Telephone triage by nurses in primary care out-of-hours services in Norway: an evaluation study based on written case scenarios
- 1National Centre for Emergency Primary Health Care, Uni Health, Bergen, Norway
- 2Section for General Practice, Department of Public Health and Primary Health Care, University of Bergen, Bergen, Norway
- Correspondence to Elisabeth Holm Hansen, National Centre for Emergency Primary Health Care, Uni Health, Kalfarveien 31, NO-5018 Bergen, Norway;
- Accepted 1 December 2010
- Published Online First 24 January 2011
Background The use of nurses for telephone-based triage in out-of-hours services is increasing in several countries. No investigations have been carried out in Norway into the quality of decisions made by nurses regarding our priority degree system. There are three levels: acute, urgent and non-urgent.
Methods Nurses working in seven casualty clinics in out-of-hours districts in Norway (The Watchtowers) were all invited to participate in a study to assess priority grade on 20 written medical scenarios validated by an expert group. 83 nurses (response rate 76%) participated in the study. A one-out-of-five sample of the nurses assessed the same written cases after 3 months (n=18, response rate 90%) as a test–retest assessment.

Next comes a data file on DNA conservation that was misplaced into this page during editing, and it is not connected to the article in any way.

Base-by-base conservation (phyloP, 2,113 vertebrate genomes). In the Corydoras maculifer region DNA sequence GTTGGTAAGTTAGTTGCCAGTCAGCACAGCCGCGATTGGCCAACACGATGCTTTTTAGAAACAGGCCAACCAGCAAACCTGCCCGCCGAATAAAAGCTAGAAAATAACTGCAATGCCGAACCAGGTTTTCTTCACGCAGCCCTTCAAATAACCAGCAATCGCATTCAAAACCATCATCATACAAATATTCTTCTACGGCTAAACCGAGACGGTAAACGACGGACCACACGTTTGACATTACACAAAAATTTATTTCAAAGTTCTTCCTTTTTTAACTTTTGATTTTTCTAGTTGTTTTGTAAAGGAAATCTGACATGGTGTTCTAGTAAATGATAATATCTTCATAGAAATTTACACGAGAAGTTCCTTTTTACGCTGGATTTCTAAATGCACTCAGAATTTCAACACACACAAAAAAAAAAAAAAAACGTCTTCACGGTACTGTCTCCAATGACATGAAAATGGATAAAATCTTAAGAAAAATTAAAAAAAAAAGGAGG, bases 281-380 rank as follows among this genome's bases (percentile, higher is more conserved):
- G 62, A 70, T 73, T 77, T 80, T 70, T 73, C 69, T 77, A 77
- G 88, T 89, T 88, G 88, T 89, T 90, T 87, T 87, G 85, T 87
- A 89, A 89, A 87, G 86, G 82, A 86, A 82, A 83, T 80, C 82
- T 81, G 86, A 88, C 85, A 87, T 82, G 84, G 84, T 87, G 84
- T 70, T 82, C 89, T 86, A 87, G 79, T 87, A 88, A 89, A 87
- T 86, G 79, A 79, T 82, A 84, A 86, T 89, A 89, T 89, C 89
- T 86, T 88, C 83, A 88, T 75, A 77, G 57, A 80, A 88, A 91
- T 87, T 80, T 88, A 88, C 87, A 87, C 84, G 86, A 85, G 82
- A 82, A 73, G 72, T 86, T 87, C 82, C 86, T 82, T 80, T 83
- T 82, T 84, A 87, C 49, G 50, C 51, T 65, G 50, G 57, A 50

Results Among the acute, urgent and non-urgent scenarios, 82%, 74% and 81% were correctly classified according to national guidelines. There were significant differences in the proportion of correct classifications among the casualty clinics, but neither employment percentage nor profession or work experience affected the triage decision. The mean intraobserver variability measured by the Cohen kappa was 0.61 (CI 0.52 to 0.70), and there were significant differences in kappa with employment percentage. Casualty clinics and work experience did not affect intrarater agreement.
Conclusion Correct classification of acute and non-urgent cases among nurses was quite high. Work experience and employment percentage did not affect triage decision. The intrarater agreement was good and about the same as in previous studies performed in other countries. Kappa increased significantly with increasing employment percentage.
Funding The project is internally funded by the National Centre for Emergency Primary Health Care.
Competing interests None.
Provenance and peer review Not commissioned; externally peer reviewed.
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